Construction of Shut-Down Projects Resumes


Monday’s news that construction spending will reach $935 billion this year—the most since 2009—is one sign that the building industry is continuing to recover from the Great Recession. Another is the resumption of construction projects that were shut down in mid-build when financing and demand dried up simultaneously.

Those projects had to shut down when lenders pulled financing, according to Matt Tender, media relations manager at the American Institute of Architects. So many projects were halted that the AIA created an online “dating site” to match developers of stalled projects with financiers.

“When the economy took a nose dive, what we heard was that projects were losing financing from the banks,” Tender said. “With the economy not as bleak, lines of credit are opening up.”

A typical project is the Park West Tower, a retail, office and condo project in downtown Portland, Ore. Builders had finished digging the foundation and were just starting to put up steel in 2009 when the developer, TMT Development, lost access to the cash needed to complete Park West. TMT had no choice but to shut down construction.

The halt cost TMT in multiple ways. Office tenants who had pre-leased space backed out because Park West would not be finished when they were ready to move. Meanwhile, TNT was stuck paying interest on money it had borrowed as well as insurance, security and maintenance on the site.

TMT secured new financing for Park West in 2011 and construction resumed in 2013. Park West was originally planned as a 33-story structure, then downsized to 26 stories, and will be 30 stories tall when it opens its doors in 2016. A law firm that backed out of a planned lease when the building stalled has recommitted itself to occupying nine floors.

Financing is one of the obstacles to resuming a shut-down construction project, but it is not the only hurdle that developers must leap. When the company developing the $420 million Chateau project in South Lake Tahoe, Calif., lost financing in 2008, it left a 27,000-square-foot concrete hole in the middle of downtown. A new developer bought the site and resurrected the project, but got off to a rocky start when eight of nearly 100 concrete pilings had to be demolish and rebuilt because the state building code had changed twice. The developer also had to buy back parcels of land that the original developer had lost to foreclosure.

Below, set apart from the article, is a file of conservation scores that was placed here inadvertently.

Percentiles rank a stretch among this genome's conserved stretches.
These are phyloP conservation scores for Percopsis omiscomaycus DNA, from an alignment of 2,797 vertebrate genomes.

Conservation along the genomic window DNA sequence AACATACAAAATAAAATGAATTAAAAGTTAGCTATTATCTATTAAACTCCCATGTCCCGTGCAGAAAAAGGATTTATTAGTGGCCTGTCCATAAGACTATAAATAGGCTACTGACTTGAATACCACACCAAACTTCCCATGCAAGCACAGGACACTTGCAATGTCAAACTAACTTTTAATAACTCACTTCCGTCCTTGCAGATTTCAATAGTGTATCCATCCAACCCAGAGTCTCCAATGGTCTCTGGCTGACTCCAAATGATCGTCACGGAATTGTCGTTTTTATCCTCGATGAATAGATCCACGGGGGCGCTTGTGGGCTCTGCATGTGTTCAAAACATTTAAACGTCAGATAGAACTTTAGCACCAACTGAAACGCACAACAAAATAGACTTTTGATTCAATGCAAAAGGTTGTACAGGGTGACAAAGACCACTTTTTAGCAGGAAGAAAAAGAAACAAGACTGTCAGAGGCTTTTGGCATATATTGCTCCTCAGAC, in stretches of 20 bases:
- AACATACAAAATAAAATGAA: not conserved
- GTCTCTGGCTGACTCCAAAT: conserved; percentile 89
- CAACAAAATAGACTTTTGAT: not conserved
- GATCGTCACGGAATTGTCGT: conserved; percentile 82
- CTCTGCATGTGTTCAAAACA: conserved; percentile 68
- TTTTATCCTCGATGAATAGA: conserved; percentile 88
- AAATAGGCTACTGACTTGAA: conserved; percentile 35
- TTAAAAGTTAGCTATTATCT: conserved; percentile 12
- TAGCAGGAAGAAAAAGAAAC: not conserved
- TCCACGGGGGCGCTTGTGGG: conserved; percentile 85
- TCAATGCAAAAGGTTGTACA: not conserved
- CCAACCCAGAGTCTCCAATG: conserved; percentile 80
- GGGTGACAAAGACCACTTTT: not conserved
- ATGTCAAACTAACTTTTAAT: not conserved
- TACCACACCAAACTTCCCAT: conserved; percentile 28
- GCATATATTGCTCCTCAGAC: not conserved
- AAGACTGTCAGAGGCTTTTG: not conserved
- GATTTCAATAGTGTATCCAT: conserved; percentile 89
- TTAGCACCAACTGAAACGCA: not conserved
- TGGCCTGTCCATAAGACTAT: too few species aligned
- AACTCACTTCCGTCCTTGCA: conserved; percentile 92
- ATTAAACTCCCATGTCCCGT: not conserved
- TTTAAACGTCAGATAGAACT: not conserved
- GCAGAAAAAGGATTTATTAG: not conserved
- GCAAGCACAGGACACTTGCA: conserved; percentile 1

The Godfrey Hotel in Chicago’s River North neighborhood is an example of both the difficulties and the payoffs of resurrecting a troubled project. The original developers intended to build a 216-room Staybridge Suites property, but ran out money and went into bankruptcy. When the new developer took it out of foreclosure, the building was topped off, floor slabs had been poured, and electrical and sprinkler systems were installed.

However, the work was substandard. Crews had to replace the electrical and sprinkler systems and re-level slabs and stairs. Even the building’s pre-fabricated skin had to be torn off and replaced.

The Godfrey opened its doors in February. It is an luxury property with amenities that include a year-round indoor-outdoor bar and lounge and a penthouse patio with retractable roof. Guest rooms have 46-inch television and rent for more than $200 a night.

Developers and financiers do not leap at every opportunity to revive a stalled project. Each has to be evaluated on a case-by-case basis. Resumption of shut-down construction projects depends on what the real estate market will look like when they are completed, not when they were planned.

By J.W. Huttig


ABC News

American Institute of Architects

Daily Journal of Commerce


Construction Today


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